Paul’s company is taken to a depot in order to reorganize and accommodate more than 100 reinforcements. As the men relax during their time off, Himmelstoss, shaken by his time in the trenches, approaches the group and tries to make amends. Paul accepts Himmelstoss’s attempts to reconcile, especially because Himmelstoss helped Haie when he was injured in battle. Tjaden is skeptical at first, but is won over when Himmelstoss gives the men extra rations he has obtained through his new job as a cook.
Trench warfare is a human equalizer: the horrible conflict has brought Himmelstoss to the same level as the other soldiers. He realizes now the true horror of the war he was “preparing” them for in boot camp, and that his efforts to cover them up through cruelty are trivial in comparison to what they would actually face.
Paul reflects that while he and the other soldiers manage to distract themselves while they’re on leave, they never really forget what they witness on the front. They loaf on leave, Paul supposes, because they need to live without burdening themselves with any inappropriate emotions. What outsiders view as good humor in the soldiers is in fact a necessary barrier—the soldiers crack jokes because they would otherwise fall apart from bitterness. Paul realizes that once the war is over, he will need to deal with the feelings he now keeps repressed.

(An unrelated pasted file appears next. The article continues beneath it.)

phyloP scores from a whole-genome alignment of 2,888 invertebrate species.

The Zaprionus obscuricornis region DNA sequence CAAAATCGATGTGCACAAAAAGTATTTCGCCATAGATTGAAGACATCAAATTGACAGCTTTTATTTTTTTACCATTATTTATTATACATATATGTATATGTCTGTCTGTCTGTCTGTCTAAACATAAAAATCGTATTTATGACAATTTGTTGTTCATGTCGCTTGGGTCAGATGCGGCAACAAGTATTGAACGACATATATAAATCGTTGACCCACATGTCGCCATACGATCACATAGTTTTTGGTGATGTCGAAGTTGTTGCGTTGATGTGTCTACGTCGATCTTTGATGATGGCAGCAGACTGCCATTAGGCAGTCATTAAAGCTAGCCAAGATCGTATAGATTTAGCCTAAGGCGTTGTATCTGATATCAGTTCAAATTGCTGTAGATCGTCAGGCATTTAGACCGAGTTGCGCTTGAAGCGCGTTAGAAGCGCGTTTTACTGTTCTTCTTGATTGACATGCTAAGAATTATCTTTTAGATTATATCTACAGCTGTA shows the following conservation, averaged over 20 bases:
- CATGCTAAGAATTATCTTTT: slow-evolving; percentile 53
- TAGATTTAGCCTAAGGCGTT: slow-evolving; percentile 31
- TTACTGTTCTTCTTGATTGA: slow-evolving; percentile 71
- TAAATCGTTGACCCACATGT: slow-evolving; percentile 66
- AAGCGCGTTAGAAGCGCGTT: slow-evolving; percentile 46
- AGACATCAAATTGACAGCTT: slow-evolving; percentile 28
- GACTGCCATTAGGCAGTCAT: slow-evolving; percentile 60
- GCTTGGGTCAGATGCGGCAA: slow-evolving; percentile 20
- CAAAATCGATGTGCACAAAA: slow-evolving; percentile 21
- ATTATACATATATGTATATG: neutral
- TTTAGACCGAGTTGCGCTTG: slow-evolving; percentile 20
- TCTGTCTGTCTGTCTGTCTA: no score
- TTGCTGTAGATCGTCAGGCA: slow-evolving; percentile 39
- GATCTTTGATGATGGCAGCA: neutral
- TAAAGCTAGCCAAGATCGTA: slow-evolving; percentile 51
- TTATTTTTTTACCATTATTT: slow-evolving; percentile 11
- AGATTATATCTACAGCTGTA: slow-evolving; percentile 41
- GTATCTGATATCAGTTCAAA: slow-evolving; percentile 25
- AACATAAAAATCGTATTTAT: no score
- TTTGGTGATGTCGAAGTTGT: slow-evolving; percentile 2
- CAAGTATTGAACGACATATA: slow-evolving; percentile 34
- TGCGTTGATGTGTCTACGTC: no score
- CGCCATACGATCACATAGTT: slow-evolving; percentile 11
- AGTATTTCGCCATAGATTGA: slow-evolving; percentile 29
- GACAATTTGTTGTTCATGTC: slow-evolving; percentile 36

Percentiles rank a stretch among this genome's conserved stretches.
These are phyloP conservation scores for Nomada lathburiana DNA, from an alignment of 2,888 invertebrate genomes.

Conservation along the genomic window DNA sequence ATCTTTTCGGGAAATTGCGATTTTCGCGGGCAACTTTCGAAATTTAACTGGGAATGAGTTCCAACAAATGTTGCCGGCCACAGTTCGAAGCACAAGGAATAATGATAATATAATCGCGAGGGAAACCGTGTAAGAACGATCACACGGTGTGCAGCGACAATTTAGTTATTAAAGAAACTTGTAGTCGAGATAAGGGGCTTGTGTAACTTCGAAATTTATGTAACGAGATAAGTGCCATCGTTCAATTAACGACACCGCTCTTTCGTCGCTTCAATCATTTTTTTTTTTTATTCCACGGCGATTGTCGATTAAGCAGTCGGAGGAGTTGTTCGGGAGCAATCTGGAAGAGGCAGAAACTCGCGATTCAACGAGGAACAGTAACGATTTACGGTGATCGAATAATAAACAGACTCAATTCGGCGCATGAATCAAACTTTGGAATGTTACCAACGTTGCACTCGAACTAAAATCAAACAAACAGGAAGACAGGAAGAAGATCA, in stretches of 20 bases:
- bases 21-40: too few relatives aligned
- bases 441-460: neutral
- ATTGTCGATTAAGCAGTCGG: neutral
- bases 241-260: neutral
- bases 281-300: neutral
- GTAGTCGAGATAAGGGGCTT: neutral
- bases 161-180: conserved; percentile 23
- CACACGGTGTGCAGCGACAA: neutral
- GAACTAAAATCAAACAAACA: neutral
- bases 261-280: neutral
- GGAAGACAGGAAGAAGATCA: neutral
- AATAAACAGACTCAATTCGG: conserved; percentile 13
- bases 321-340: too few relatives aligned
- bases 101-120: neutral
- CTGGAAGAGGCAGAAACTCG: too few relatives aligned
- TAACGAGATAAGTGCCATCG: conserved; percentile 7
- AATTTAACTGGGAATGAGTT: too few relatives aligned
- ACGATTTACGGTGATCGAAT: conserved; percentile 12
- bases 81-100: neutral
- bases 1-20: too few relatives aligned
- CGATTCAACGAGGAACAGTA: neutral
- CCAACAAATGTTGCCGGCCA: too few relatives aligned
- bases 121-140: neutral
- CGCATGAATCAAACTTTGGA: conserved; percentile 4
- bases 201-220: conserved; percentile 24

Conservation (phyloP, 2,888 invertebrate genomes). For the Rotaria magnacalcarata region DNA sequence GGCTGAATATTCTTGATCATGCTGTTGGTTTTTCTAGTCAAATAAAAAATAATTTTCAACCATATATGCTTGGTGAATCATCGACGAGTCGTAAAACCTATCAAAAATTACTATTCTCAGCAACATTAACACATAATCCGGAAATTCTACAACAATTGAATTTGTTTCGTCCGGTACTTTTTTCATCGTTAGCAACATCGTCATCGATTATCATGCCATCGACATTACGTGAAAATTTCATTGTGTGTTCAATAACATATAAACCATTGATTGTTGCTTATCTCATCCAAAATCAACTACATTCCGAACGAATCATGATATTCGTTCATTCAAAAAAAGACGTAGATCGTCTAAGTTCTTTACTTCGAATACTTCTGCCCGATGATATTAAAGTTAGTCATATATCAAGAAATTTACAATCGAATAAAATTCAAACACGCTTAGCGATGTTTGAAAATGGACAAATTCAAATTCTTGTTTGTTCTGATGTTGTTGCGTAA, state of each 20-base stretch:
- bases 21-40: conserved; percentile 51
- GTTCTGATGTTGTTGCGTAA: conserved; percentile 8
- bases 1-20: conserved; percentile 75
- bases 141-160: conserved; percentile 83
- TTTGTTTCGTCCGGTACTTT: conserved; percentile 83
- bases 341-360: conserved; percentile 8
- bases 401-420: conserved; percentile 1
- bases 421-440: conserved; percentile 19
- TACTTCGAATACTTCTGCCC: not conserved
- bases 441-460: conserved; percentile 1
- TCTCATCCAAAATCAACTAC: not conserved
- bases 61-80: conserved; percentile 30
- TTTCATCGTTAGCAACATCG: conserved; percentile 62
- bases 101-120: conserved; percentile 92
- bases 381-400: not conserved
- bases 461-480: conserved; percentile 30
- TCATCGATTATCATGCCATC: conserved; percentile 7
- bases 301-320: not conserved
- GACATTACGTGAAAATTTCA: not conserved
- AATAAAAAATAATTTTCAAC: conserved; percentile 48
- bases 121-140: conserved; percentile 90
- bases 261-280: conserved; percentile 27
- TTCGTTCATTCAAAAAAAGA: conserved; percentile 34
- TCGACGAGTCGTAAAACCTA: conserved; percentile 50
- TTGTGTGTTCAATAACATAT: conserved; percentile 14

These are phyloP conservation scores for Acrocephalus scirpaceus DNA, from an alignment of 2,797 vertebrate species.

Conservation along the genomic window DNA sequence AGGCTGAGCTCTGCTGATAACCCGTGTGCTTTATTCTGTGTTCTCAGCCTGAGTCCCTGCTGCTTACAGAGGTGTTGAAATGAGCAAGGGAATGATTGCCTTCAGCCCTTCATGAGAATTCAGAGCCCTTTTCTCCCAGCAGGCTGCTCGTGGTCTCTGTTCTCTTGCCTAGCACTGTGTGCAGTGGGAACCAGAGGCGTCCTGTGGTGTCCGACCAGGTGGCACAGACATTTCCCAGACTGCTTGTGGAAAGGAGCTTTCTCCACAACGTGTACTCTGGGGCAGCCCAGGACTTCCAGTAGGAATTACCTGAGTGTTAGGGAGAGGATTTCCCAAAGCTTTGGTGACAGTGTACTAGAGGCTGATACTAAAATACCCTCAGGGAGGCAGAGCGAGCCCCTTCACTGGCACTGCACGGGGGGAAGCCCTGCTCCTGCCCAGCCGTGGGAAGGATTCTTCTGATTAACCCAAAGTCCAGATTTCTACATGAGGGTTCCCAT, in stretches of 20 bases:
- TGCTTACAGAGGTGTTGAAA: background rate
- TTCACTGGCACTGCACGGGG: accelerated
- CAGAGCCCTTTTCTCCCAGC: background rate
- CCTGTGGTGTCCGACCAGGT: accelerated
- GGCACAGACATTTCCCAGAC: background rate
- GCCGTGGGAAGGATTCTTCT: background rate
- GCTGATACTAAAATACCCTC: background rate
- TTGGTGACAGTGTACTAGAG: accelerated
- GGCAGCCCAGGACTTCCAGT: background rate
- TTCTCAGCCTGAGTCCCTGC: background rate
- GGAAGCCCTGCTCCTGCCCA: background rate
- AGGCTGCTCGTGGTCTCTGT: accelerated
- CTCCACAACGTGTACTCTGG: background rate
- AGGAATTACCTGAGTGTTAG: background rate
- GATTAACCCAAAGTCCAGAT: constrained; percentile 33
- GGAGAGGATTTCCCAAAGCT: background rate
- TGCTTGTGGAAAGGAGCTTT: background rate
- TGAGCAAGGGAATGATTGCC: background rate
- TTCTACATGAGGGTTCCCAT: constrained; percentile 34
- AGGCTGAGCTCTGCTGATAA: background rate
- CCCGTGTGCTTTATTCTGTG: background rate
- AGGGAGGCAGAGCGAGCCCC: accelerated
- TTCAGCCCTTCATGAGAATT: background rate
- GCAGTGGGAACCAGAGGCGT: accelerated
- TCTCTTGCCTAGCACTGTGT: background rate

Paul’s trauma can no longer be completely repressed—he is becoming more and more aware of his need to devise new ways to keep himself from intellectually processing what he and his comrades have witnessed.